Zarah contains drospirenone, which may significantly increase a woman’s chance of developing serious, life-threatening side effects, such as including blood clots, pulmonary embolisms, stroke, heart attack, and death. The FDA has recently issued a safety warning concerning the increased risk of birth control pills containing drospirenone.
What is Zarah?
Zarah is a daily oral contraceptive (“the pill”) approved to prevent pregnancy, treat moderate acne, and for premenstrual dysphoric disorder (PMDD). It is not approved to treat PMS or severe acne. It was approved by the FDA in September of 2010, and belongs to the “fourth generation” of birth control pills that contains drospirenone. Other contraceptives in this class of medications include Yaz, Yasmin, Ocella, Beyaz, Gianvi, Loryna, Safyral, and Syeda.
The Zarah regimen consists of 21 active tablets and seven inactive tables that help a woman stay in the habit of taking the pill at the same time every day. Each active pill contains the following active ingredients:
- 3 mg drospirenone (synthetic progestin)
- 0.03 mg ethinyl estradiol (synthetic estrogen)
When taken as directed, Zarah is 99% effective at preventing pregnancy. Several mechanisms prevent pregnancy. Zarah inhibits ovulation (when the ovaries release an egg), changes the cervical mucus (making it difficult for sperm to enter the uterus), and changes the lining of the uterus (making it difficult for a fertilized egg to implant and grow).
Is Zarah the same as Yasmin?
Zarah is a generic form of Yasmin. A “generic medicine” is very similar to its brand-name equivalent. Both medications have the same dose, intended use, side effects, route of administration, risks, safety, and strength. Legally, makers of generic drugs do not have to warn patients of new side effects, which protects generic drug manufacturers from being sued under state liability laws. However, this does not mean that Zarah is safer than Yasmin.
Side Effects of Zarah
Blood clots (arterial thromboembolism) are the most dangerous side effect of using Zarah, because they can lead to serious, life-threatening side effects such as:
- Heart attack (myocardial infarction)
- Pulmonary embolisms
- Deep Vein Thrombosis (DVT)
- Cerebral hemorrhage
How does Zarah cause these serious side effects?
Zarah contains drospirenone, which is a synthetic form of the female sex hormone progestin. All types of birth control that contain progestin increase a woman’s chance of developing a blood clot, but drospirenone significantly increases these risks, so much that the FDA has issued multiple safety warnings.
Drospirenone increases the level of potassium in a woman’s blood, sometimes too much. This can cause the blood to coagulate more easily, particularly in the extremities. In a side effect known as Deep Vein Thrombosis (DVT), blood clots form in the large arteries in the extremities, usually the legs. DVT is one of the most serious side effects of using Zarah, because if a blood clot breaks loose and begins to travel through the bloodstream (called an (“embolism“), it may travel to the brain, heart, lungs, or other major internal organs. If the embolism becomes trapped in the artery, it can block the supply of oxygenated blood to these organs. This is called a stroke, and can lead to permanent debilitating injury or death. A Pulmonary embolism is when a blood clot blocks the artery leading to the lungs. If untreated, 30% of people who have a PE will die, usually within the first few hours.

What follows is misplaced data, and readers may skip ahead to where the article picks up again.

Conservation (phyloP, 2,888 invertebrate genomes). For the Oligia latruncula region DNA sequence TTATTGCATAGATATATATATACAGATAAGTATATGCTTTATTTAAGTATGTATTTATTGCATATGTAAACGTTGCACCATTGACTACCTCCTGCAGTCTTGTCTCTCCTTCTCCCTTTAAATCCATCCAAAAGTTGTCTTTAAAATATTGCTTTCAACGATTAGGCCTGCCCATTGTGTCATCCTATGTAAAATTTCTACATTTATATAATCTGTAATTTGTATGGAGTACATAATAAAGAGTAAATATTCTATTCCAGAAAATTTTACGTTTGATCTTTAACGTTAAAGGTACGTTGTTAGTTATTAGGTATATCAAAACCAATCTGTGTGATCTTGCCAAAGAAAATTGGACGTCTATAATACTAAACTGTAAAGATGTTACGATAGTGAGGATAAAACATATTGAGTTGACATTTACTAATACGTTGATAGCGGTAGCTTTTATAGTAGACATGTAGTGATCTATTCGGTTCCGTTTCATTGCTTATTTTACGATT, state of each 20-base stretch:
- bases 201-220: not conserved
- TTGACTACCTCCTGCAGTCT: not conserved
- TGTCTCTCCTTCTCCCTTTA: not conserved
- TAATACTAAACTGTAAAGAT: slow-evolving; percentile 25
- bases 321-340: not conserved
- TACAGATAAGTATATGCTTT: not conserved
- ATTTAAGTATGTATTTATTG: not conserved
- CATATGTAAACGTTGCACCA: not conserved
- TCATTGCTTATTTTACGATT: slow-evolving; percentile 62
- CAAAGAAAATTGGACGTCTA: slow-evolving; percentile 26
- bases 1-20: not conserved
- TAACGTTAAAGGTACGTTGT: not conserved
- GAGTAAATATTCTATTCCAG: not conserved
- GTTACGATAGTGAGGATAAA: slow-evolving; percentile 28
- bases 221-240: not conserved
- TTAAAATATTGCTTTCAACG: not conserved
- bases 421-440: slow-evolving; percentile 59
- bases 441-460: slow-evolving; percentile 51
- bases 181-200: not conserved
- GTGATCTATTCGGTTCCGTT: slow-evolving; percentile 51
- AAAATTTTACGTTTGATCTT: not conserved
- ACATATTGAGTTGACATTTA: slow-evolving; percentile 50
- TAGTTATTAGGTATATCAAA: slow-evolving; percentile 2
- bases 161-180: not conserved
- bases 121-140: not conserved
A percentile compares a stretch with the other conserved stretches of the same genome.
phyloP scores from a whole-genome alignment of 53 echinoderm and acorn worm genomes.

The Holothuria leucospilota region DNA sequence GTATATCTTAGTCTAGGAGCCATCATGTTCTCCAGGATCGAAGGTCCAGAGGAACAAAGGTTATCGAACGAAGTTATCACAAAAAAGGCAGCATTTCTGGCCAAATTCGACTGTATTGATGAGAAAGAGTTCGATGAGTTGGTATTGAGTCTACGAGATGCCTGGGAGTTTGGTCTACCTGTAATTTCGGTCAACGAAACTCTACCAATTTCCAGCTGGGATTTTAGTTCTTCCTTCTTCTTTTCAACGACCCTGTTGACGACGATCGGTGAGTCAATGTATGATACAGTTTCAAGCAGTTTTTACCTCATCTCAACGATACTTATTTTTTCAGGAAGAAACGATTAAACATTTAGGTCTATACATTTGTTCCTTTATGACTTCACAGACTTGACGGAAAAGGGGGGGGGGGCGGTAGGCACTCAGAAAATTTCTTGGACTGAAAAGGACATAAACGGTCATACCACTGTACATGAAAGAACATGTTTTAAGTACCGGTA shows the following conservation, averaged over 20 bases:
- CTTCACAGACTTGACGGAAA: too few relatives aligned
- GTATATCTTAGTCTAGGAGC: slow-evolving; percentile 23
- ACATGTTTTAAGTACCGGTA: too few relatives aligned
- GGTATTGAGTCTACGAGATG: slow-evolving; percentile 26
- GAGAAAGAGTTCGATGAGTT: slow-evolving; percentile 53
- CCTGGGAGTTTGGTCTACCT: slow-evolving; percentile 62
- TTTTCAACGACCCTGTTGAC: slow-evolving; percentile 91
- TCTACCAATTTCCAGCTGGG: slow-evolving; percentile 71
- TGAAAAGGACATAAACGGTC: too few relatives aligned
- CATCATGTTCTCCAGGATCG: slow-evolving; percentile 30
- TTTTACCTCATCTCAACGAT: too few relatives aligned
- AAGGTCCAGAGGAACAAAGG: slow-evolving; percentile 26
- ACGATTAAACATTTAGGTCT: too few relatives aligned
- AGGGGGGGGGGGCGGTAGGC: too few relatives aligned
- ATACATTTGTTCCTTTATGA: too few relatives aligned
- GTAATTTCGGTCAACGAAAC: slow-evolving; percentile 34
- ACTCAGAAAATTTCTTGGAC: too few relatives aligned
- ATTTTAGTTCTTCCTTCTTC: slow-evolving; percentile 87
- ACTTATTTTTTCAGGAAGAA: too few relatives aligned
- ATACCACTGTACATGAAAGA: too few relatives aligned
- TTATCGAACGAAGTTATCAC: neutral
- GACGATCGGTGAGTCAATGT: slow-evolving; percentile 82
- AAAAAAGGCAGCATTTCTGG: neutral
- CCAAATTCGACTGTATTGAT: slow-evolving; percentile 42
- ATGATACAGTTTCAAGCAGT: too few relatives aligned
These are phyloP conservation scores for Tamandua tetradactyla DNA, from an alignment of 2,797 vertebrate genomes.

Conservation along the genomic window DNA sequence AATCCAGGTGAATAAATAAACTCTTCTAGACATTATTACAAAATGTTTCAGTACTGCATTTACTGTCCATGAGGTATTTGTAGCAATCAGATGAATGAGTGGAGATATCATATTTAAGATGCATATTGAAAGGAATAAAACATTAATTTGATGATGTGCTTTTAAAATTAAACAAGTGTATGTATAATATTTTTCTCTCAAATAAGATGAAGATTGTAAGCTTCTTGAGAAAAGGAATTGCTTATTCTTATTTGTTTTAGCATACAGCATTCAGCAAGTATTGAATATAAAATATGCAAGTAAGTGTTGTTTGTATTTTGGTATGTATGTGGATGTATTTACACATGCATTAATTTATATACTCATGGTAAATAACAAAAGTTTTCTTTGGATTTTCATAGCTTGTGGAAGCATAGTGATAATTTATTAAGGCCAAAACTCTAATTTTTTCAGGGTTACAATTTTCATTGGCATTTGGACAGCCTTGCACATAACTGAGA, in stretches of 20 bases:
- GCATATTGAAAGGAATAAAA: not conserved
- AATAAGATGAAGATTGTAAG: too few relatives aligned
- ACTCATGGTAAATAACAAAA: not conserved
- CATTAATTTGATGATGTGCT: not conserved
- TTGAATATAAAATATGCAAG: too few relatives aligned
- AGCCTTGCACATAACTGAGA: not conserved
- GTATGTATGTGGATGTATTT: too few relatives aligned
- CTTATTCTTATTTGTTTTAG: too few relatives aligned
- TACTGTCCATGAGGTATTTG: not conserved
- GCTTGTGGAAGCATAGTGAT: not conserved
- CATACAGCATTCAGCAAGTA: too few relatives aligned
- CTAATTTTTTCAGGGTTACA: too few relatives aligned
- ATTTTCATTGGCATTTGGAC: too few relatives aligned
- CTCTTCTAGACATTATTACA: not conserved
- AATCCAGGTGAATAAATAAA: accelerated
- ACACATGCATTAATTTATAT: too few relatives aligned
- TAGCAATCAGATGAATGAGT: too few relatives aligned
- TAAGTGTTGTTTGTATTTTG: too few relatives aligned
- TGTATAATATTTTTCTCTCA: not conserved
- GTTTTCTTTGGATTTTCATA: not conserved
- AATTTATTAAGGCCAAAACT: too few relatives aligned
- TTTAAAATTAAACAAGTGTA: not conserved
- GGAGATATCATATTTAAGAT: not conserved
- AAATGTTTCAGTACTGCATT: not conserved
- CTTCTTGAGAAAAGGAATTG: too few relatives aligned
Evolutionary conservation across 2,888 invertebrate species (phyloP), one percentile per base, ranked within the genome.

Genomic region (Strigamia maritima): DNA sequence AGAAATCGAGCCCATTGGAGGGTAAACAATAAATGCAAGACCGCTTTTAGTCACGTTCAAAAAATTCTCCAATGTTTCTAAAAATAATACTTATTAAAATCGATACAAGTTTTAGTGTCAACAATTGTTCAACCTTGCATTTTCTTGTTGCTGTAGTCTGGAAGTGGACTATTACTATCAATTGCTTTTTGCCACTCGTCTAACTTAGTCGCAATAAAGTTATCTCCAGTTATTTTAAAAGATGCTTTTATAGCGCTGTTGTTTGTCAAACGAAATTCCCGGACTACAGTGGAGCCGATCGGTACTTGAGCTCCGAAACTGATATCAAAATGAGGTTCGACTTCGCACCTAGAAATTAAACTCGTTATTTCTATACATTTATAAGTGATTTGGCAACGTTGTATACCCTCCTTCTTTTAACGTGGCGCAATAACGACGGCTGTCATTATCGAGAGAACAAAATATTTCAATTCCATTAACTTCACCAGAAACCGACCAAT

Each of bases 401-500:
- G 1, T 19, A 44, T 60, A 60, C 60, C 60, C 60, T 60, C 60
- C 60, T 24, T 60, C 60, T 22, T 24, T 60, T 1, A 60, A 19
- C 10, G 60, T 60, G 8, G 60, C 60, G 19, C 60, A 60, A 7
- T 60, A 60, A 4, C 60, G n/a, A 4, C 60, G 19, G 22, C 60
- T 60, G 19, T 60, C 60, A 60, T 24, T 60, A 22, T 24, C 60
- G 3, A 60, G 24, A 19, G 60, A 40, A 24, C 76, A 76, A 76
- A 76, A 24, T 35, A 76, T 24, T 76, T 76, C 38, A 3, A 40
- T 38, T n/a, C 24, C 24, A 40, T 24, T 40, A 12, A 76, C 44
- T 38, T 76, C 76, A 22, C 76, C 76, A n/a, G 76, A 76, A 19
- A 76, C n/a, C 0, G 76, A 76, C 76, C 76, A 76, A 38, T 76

Do you know the symptoms of a blood clot? If you are taking Zarah, you should talk to your doctor so you can recognize the warning signs of a blood clot, because these symptoms may lead to life-threatening injury. Symptoms may include swelling, sharp pain in the extremity, numbness, a “tingling” feeling, slurred speech, or blurred vision. Blood clots may also be symptomless. If you suspect that you may have a blood clot, contact an emergency physician immediately.
Other serious side effects include:
- Irregular uterine bleeding
- Cerebral thrombosis
- Gallbladder disease
- Hepatic adenomas or benign liver tumors
These side effects are significantly increased for women who smoke and are over 35 years of age.
FDA Studies & Safety Warnings
Numerous studies have linked drospirenone to an increased risk of blood clots, prompting the FDA to issue multiple safety warnings after reviewing the findings of these studies.
Recently, the FDA has also issued the results of its own study. After studying nearly 800,000 women taking oral contraceptives, the FDA found that women have at least a 1.5-fold increased risk of developing a blood clot if they are taking drospirenone-containing contraceptive. The risk is greatest for women in their first year of taking the medication.
Other studies have corroborated these findings. In 2009, two independent studies found that a woman may be twice as likely to develop a blood clot while using drospirenone-containing contraceptives. In 2011, two studies published in the British Medical Journal found that a woman may be between 2-3 times more likely to develop a blood clot while taking drospirenone. In November 2011, the conclusions of a massive Israeli study that followed 329,995 women was published. The Israeli study found a 40% increased risk of developing a blood clot while taking a drospirenone-containing contraceptive.
Clearly, the evidence is mounting that medications such as Zarah have serious side effects. If you have been injured by Zarah, please do not hesitate to contact Collen A. Clark. He is passionate about helping people who have been injured by birth control medications.